Tuesday, March 8, 2011

Reluctant Soldier

My Grandpa Landry spent a short time in the army when he was drafted in May of 1918. He never did end up going overseas to fight because the war ended a few short months later. He received his discharge and he and my grandmother settled back into life on a farm in the Noelville area and began to raise a family. He hoped that his own sons would never be faced with the prospect of fighting a war but that hope was in vain.

My Dad travelled to Toronto in March of 1945 to enlist in the Canadian Infantry Corps during the final months of World War II. He had no way of knowing that the war would end that very year. He was 20 years old.

He was sent to Quebec for basic training and his stories of life on the base there left us all with the impression that he hated every minute of it. He never felt that he fit in with the rest of the men. Being raised in Ontario meant that he spoke French with an accent that set him apart and he was nearly a head taller than every other man there. The rest of the recruits thought of him as some sort of country bumpkin and he got into a number of fights before they learned to leave him strictly alone.

Not all of the fights had to do with him and his difficulty fitting in. His roommate was probably one of the shortest men there and the two of them looked like a very oddly matched pair when they went into town together. Having my Dad at his side gave the fellow a boldness he never would have shown otherwise and that meant trouble. I suppose he figured no one would mess with him as long as there was a chance my Dad would step in to back him up. They were in a bar one night and Dad was minding his own business but his roommate was a little drunk and got pretty mouthy with a couple of other soldiers. They eyed Dad warily and left without making a fuss. Eventually, his roommate decided to head back to the barracks even though my Dad wasn’t ready to leave yet. He set out on his own and that turned out to be a big mistake. One of the men he had insulted earlier was waiting for him there and when my Dad finally arrived it was to find his roommate severely beaten and in the process of being throttled by a very determined attacker. It looked like murder was being done and Dad jumped in without even thinking about it. The fight was over quickly with his roommate’s assailant ending up in the hospital with a broken jaw and Dad wishing for a different roommate. He wasn’t expecting to have to fight his way through the whole regiment before ever facing the enemy.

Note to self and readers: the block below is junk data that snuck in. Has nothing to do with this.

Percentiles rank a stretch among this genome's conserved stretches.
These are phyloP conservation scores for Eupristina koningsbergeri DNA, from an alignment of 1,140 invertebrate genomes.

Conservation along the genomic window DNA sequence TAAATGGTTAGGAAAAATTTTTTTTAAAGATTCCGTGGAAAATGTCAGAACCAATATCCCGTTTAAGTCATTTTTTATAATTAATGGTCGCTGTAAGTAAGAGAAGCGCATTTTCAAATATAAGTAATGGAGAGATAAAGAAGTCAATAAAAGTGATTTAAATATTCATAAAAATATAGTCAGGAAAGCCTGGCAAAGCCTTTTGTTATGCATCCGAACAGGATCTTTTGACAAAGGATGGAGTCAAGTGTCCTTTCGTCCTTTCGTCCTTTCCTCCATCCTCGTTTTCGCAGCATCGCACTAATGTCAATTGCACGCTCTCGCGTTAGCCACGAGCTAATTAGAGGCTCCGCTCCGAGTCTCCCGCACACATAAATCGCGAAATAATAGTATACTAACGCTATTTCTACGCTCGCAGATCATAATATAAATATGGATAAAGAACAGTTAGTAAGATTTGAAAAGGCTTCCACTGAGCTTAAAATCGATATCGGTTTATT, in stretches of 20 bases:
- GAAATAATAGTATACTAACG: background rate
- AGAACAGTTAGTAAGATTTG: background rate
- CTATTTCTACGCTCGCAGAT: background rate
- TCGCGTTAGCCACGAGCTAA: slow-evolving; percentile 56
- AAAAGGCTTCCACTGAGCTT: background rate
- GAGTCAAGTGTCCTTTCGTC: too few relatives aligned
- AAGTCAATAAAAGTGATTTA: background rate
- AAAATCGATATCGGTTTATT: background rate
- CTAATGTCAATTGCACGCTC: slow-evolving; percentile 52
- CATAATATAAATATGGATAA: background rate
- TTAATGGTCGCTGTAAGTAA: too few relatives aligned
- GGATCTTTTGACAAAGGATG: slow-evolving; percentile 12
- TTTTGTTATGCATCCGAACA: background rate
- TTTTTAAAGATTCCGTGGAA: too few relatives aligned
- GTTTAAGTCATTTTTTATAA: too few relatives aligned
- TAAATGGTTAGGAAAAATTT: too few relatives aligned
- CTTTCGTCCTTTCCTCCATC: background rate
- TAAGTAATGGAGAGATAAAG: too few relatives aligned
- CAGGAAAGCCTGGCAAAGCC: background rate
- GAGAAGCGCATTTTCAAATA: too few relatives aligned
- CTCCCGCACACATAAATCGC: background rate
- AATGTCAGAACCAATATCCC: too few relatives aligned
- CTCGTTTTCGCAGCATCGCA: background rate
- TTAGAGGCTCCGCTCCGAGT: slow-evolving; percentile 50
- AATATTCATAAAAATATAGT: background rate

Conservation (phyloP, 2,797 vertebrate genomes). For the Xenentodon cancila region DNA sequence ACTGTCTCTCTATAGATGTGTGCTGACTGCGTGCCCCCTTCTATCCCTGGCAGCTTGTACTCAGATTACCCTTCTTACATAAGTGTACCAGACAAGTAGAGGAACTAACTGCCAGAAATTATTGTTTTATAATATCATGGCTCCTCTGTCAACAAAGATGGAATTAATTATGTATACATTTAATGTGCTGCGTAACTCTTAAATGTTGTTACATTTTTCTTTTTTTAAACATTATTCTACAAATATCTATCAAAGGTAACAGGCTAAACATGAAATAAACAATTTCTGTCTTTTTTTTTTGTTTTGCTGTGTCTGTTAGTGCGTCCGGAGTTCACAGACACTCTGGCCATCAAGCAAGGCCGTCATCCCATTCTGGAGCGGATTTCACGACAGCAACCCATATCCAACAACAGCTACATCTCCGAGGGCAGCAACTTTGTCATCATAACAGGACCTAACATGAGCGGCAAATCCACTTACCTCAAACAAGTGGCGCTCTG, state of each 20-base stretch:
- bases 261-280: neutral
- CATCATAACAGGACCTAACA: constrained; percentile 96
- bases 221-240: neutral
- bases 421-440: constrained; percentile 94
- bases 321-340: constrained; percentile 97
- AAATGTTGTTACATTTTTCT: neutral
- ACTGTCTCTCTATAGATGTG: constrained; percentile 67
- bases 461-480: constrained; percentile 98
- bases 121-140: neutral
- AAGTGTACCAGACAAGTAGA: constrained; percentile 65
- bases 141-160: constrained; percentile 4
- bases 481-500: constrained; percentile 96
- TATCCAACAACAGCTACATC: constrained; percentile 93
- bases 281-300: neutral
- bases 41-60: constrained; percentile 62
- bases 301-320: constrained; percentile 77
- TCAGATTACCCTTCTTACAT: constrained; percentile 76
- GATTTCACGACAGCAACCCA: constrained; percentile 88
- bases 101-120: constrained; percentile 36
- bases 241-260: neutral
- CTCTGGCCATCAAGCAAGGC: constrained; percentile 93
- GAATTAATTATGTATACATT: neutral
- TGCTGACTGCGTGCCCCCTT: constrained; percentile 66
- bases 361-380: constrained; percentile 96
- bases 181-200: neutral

Dad’s one great fear was that his superiors would find out that he was a crack shot with a rifle and decide to make him into a sniper. He could handle the idea of a face to face fight but he couldn’t bear the thought of being asked to shoot a man from hiding. He just didn’t think he could do it. He had been hunting since childhood but he decided he’d better keep that bit of information to himself. He pretended to be clumsy in cleaning and handling his gun in the hopes that his awkwardness would convince his officers that he had little experience with firearms. He took special care to miss when it came to target practice even though it would have been a simple matter to hit the mark every time. Putting on such an act was a strain for a man who hated dishonesty as much as my Dad did, but he felt he had no choice. News that the war was over came as a welcome relief.

He wanted desperately to be transferred back to Ontario and even dreamed of just walking away and disappearing into the forest one day. He knew that if he chose to do it they would never find him. His sense of duty won out in the end. He remained where he was until the order for his transfer was issued at last and he returned to Ontario thinking of home. He was discharged to return to civilian life when the army was demobilized in May of 1946, just before his 22nd birthday. He’d been a soldier for 14 months and even though he never saw a battlefield the experience left him absolutely convinced that he wasn’t cut out for army life. He could hardly wait to get back to the farm.

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